Chapter

<i>Don Carlos</i> and <i>Götterdämmerung Two Operatic Endings and Walter Benjamin's</i> Trauerspiel

John Deathridge

in Wagner Beyond Good and Evil

Published by University of California Press

Published in print July 2008 | ISBN: 9780520254534
Published online May 2012 | e-ISBN: 9780520934610 | DOI: http://dx.doi.org/10.1525/california/9780520254534.003.0008
Don Carlos and Götterdämmerung Two Operatic Endings and Walter Benjamin's Trauerspiel

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This chapter focuses on the endings of the two operas, Don Carlos and Götterdämmerung. It presents Walter Benjamin's esoteric study of German baroque drama; an attempt to revaluate the once despised literary art of the German seventeenth century. According to Benjamin, Don Carlos and Wagner's Götterdämmerung, one a classical tragedy and the other a baroque mourning play are not only separated by time; they are also entirely different. The relation of the plays to the theological outlook of the German seventeenth century, in particular to the devaluation of everyday life in the Lutheran opposition to the Counter Reformation, is also a subject explored by Benjamin. Politics and theology are also implicated in the conception of history in the Trauerspiel as catastrophe. He describes the genre in terms of materialist metaphors that in which a discontinuity of meaning and image rejects the false appearance of artistic unity.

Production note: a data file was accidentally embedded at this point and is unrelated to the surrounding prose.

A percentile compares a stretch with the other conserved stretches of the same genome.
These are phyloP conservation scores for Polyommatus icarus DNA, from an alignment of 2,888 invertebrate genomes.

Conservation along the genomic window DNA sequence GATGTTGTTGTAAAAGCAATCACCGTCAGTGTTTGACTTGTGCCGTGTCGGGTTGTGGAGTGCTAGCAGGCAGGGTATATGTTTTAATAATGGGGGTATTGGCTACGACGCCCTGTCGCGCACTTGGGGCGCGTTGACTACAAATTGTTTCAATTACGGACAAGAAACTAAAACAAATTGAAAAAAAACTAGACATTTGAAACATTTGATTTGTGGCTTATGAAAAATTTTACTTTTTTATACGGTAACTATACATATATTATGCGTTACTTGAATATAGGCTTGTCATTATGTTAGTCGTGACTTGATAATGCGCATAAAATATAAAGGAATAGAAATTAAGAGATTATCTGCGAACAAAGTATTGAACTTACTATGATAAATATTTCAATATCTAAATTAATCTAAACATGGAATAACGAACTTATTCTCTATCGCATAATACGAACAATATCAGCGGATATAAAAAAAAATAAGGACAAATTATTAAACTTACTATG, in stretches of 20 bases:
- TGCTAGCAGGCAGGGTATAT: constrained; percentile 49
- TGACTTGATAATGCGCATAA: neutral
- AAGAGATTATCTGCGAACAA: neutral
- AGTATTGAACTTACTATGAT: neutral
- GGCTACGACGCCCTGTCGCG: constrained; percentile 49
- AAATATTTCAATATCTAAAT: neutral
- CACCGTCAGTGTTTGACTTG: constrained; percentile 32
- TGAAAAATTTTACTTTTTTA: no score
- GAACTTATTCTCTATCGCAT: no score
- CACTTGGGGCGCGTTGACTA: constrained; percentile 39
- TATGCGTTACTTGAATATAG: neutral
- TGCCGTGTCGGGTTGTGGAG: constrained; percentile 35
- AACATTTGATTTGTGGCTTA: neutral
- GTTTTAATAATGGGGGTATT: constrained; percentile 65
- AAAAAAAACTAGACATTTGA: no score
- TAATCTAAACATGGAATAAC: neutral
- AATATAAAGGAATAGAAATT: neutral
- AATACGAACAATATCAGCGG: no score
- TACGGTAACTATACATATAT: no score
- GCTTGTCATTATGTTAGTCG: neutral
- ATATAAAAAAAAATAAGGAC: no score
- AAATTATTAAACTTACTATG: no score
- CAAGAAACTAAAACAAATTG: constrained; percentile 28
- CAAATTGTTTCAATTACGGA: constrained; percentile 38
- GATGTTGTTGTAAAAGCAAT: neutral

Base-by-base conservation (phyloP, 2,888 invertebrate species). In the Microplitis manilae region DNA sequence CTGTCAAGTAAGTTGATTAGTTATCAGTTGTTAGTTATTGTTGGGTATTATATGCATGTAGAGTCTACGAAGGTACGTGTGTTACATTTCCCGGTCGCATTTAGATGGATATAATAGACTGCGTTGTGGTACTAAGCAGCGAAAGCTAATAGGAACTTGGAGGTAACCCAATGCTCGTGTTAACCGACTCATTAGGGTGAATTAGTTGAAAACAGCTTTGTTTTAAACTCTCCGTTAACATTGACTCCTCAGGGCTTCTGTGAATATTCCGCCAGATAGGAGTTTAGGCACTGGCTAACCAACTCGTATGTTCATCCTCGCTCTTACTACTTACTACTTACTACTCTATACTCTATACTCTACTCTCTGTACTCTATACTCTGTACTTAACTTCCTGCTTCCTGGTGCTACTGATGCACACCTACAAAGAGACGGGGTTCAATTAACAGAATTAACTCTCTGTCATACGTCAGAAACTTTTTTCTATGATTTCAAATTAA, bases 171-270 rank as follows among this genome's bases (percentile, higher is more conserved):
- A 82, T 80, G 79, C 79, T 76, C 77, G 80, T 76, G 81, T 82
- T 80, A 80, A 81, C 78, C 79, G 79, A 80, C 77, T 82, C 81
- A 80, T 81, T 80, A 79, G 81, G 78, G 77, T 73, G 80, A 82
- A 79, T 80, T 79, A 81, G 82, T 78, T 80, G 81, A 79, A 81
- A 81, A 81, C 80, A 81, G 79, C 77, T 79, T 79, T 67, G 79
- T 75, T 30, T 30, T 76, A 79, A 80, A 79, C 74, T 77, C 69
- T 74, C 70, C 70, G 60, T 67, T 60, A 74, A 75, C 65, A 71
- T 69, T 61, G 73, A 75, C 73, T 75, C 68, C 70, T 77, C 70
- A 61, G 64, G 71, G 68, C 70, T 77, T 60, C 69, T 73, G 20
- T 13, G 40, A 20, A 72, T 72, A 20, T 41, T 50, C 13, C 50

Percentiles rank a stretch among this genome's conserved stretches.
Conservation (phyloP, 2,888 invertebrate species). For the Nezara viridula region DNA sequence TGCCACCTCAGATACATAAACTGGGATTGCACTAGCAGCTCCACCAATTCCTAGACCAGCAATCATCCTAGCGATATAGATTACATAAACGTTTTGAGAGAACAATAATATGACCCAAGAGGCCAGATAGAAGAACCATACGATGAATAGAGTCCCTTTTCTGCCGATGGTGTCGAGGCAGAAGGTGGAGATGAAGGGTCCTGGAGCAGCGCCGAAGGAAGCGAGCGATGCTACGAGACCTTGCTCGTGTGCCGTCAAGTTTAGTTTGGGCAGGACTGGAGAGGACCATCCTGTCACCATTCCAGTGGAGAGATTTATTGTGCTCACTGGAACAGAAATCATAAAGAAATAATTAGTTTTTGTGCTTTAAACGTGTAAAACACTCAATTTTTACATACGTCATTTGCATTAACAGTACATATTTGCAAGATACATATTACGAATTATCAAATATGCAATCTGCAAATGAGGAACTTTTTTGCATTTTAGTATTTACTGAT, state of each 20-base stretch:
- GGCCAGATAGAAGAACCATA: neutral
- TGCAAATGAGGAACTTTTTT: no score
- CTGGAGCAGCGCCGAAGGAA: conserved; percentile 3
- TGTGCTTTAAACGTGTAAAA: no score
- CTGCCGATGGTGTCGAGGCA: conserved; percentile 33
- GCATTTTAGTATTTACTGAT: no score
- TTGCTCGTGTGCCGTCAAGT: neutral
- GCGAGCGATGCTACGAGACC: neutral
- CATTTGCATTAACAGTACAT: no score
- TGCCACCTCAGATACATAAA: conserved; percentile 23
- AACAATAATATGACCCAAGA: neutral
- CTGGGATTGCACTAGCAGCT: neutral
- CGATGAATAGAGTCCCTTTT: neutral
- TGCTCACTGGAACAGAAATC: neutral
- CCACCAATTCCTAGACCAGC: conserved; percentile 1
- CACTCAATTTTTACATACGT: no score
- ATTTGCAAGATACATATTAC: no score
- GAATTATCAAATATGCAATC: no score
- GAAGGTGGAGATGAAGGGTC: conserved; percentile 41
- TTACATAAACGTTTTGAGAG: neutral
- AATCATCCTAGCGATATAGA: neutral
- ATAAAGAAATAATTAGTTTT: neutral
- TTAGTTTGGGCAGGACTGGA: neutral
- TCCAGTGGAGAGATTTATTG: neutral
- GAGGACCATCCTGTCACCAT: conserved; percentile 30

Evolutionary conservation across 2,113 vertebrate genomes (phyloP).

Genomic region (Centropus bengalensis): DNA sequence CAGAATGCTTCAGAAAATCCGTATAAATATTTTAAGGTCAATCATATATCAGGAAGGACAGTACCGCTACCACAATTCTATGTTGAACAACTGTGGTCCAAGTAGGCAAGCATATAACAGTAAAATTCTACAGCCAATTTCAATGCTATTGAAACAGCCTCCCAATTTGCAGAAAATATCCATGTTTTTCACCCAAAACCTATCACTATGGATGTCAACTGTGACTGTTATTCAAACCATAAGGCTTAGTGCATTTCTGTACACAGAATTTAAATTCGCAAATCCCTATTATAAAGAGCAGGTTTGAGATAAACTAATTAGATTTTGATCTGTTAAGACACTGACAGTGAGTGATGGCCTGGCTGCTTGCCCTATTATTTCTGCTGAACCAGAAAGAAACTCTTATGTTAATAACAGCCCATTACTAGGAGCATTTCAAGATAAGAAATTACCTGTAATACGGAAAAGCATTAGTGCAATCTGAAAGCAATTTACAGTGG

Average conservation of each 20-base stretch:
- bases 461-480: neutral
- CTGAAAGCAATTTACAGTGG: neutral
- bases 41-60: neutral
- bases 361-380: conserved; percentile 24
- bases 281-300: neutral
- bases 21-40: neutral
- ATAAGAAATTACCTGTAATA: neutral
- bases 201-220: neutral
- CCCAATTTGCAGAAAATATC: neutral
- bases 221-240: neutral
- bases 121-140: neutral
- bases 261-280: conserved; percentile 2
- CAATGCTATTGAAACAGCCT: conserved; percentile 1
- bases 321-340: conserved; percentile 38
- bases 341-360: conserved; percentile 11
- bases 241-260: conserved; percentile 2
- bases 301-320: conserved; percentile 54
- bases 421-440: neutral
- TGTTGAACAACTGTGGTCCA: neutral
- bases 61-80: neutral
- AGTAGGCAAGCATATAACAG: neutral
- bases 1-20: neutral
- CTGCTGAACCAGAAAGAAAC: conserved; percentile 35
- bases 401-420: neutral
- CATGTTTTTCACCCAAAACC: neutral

Keywords: Don Carlos; Götterdämmerung; Trauerspiel; Wagner; Walter Benjamin

Chapter.  8042 words.  Illustrated.

Subjects: Musicology and Music History

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